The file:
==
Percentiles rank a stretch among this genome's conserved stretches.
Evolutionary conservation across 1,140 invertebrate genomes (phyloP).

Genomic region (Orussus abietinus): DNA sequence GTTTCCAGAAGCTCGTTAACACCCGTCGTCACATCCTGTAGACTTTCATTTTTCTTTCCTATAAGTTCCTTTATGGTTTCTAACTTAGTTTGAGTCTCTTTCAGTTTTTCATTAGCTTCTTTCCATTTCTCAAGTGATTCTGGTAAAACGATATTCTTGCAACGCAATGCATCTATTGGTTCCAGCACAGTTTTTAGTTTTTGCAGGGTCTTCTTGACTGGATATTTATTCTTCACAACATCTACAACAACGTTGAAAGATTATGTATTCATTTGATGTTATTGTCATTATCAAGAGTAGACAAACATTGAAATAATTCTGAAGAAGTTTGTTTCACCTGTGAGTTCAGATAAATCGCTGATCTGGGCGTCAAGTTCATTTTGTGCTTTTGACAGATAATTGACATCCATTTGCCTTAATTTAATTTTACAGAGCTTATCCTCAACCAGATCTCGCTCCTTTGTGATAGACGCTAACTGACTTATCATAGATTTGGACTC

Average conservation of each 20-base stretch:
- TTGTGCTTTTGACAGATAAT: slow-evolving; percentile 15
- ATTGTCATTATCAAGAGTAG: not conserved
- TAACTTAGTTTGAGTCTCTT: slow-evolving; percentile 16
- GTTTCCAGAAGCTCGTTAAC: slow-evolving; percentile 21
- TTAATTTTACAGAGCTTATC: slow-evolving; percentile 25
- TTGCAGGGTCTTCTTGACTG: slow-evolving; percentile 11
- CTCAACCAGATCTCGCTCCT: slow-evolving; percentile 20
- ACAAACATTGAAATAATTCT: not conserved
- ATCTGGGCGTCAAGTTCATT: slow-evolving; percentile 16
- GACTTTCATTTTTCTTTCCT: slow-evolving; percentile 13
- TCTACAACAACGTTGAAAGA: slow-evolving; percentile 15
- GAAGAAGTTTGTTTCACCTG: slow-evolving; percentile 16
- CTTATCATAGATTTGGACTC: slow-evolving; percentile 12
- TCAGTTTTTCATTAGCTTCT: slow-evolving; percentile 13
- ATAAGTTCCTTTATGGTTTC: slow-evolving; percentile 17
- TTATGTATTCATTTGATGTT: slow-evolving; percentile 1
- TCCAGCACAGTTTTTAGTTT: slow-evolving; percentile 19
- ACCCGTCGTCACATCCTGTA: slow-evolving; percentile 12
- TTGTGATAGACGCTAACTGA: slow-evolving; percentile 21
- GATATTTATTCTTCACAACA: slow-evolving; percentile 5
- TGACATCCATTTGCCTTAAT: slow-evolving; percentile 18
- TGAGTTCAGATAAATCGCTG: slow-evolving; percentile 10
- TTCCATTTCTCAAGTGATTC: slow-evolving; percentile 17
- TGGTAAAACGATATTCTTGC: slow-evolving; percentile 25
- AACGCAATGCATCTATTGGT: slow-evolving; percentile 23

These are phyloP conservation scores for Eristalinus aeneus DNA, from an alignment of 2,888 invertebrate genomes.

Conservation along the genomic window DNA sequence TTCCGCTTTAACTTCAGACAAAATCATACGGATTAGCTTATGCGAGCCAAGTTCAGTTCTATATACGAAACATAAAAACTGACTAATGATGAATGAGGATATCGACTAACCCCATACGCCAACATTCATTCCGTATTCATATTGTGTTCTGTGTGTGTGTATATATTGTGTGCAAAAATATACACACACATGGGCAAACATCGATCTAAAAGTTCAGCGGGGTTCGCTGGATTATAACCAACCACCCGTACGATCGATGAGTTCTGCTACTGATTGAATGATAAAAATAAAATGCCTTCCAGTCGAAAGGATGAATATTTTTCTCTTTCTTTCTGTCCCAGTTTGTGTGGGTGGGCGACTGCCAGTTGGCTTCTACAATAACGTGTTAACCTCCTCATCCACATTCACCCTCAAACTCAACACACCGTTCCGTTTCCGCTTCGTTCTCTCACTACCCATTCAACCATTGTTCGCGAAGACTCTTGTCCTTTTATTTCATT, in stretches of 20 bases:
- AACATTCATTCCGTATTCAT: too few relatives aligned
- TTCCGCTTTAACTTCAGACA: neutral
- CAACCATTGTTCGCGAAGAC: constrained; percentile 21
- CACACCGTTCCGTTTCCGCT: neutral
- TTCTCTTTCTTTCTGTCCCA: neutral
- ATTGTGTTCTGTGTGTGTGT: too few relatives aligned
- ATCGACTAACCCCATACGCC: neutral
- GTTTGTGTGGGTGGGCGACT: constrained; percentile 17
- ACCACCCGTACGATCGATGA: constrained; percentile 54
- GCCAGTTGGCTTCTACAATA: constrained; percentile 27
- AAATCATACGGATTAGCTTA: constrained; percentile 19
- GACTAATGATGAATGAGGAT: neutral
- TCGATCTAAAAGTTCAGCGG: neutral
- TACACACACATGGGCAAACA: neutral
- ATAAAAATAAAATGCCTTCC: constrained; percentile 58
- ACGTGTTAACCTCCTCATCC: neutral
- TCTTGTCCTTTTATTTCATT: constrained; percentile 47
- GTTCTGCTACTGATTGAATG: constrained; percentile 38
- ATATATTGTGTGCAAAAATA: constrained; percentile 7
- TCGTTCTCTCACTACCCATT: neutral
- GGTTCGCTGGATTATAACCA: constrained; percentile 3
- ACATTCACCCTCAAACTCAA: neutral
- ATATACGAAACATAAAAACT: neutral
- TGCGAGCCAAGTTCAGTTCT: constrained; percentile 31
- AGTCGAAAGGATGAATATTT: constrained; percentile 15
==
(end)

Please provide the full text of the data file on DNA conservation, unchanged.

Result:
Percentiles rank a stretch among this genome's conserved stretches.
Evolutionary conservation across 1,140 invertebrate genomes (phyloP).

Genomic region (Orussus abietinus): DNA sequence GTTTCCAGAAGCTCGTTAACACCCGTCGTCACATCCTGTAGACTTTCATTTTTCTTTCCTATAAGTTCCTTTATGGTTTCTAACTTAGTTTGAGTCTCTTTCAGTTTTTCATTAGCTTCTTTCCATTTCTCAAGTGATTCTGGTAAAACGATATTCTTGCAACGCAATGCATCTATTGGTTCCAGCACAGTTTTTAGTTTTTGCAGGGTCTTCTTGACTGGATATTTATTCTTCACAACATCTACAACAACGTTGAAAGATTATGTATTCATTTGATGTTATTGTCATTATCAAGAGTAGACAAACATTGAAATAATTCTGAAGAAGTTTGTTTCACCTGTGAGTTCAGATAAATCGCTGATCTGGGCGTCAAGTTCATTTTGTGCTTTTGACAGATAATTGACATCCATTTGCCTTAATTTAATTTTACAGAGCTTATCCTCAACCAGATCTCGCTCCTTTGTGATAGACGCTAACTGACTTATCATAGATTTGGACTC

Average conservation of each 20-base stretch:
- TTGTGCTTTTGACAGATAAT: slow-evolving; percentile 15
- ATTGTCATTATCAAGAGTAG: not conserved
- TAACTTAGTTTGAGTCTCTT: slow-evolving; percentile 16
- GTTTCCAGAAGCTCGTTAAC: slow-evolving; percentile 21
- TTAATTTTACAGAGCTTATC: slow-evolving; percentile 25
- TTGCAGGGTCTTCTTGACTG: slow-evolving; percentile 11
- CTCAACCAGATCTCGCTCCT: slow-evolving; percentile 20
- ACAAACATTGAAATAATTCT: not conserved
- ATCTGGGCGTCAAGTTCATT: slow-evolving; percentile 16
- GACTTTCATTTTTCTTTCCT: slow-evolving; percentile 13
- TCTACAACAACGTTGAAAGA: slow-evolving; percentile 15
- GAAGAAGTTTGTTTCACCTG: slow-evolving; percentile 16
- CTTATCATAGATTTGGACTC: slow-evolving; percentile 12
- TCAGTTTTTCATTAGCTTCT: slow-evolving; percentile 13
- ATAAGTTCCTTTATGGTTTC: slow-evolving; percentile 17
- TTATGTATTCATTTGATGTT: slow-evolving; percentile 1
- TCCAGCACAGTTTTTAGTTT: slow-evolving; percentile 19
- ACCCGTCGTCACATCCTGTA: slow-evolving; percentile 12
- TTGTGATAGACGCTAACTGA: slow-evolving; percentile 21
- GATATTTATTCTTCACAACA: slow-evolving; percentile 5
- TGACATCCATTTGCCTTAAT: slow-evolving; percentile 18
- TGAGTTCAGATAAATCGCTG: slow-evolving; percentile 10
- TTCCATTTCTCAAGTGATTC: slow-evolving; percentile 17
- TGGTAAAACGATATTCTTGC: slow-evolving; percentile 25
- AACGCAATGCATCTATTGGT: slow-evolving; percentile 23

These are phyloP conservation scores for Eristalinus aeneus DNA, from an alignment of 2,888 invertebrate genomes.

Conservation along the genomic window DNA sequence TTCCGCTTTAACTTCAGACAAAATCATACGGATTAGCTTATGCGAGCCAAGTTCAGTTCTATATACGAAACATAAAAACTGACTAATGATGAATGAGGATATCGACTAACCCCATACGCCAACATTCATTCCGTATTCATATTGTGTTCTGTGTGTGTGTATATATTGTGTGCAAAAATATACACACACATGGGCAAACATCGATCTAAAAGTTCAGCGGGGTTCGCTGGATTATAACCAACCACCCGTACGATCGATGAGTTCTGCTACTGATTGAATGATAAAAATAAAATGCCTTCCAGTCGAAAGGATGAATATTTTTCTCTTTCTTTCTGTCCCAGTTTGTGTGGGTGGGCGACTGCCAGTTGGCTTCTACAATAACGTGTTAACCTCCTCATCCACATTCACCCTCAAACTCAACACACCGTTCCGTTTCCGCTTCGTTCTCTCACTACCCATTCAACCATTGTTCGCGAAGACTCTTGTCCTTTTATTTCATT, in stretches of 20 bases:
- AACATTCATTCCGTATTCAT: too few relatives aligned
- TTCCGCTTTAACTTCAGACA: neutral
- CAACCATTGTTCGCGAAGAC: constrained; percentile 21
- CACACCGTTCCGTTTCCGCT: neutral
- TTCTCTTTCTTTCTGTCCCA: neutral
- ATTGTGTTCTGTGTGTGTGT: too few relatives aligned
- ATCGACTAACCCCATACGCC: neutral
- GTTTGTGTGGGTGGGCGACT: constrained; percentile 17
- ACCACCCGTACGATCGATGA: constrained; percentile 54
- GCCAGTTGGCTTCTACAATA: constrained; percentile 27
- AAATCATACGGATTAGCTTA: constrained; percentile 19
- GACTAATGATGAATGAGGAT: neutral
- TCGATCTAAAAGTTCAGCGG: neutral
- TACACACACATGGGCAAACA: neutral
- ATAAAAATAAAATGCCTTCC: constrained; percentile 58
- ACGTGTTAACCTCCTCATCC: neutral
- TCTTGTCCTTTTATTTCATT: constrained; percentile 47
- GTTCTGCTACTGATTGAATG: constrained; percentile 38
- ATATATTGTGTGCAAAAATA: constrained; percentile 7
- TCGTTCTCTCACTACCCATT: neutral
- GGTTCGCTGGATTATAACCA: constrained; percentile 3
- ACATTCACCCTCAAACTCAA: neutral
- ATATACGAAACATAAAAACT: neutral
- TGCGAGCCAAGTTCAGTTCT: constrained; percentile 31
- AGTCGAAAGGATGAATATTT: constrained; percentile 15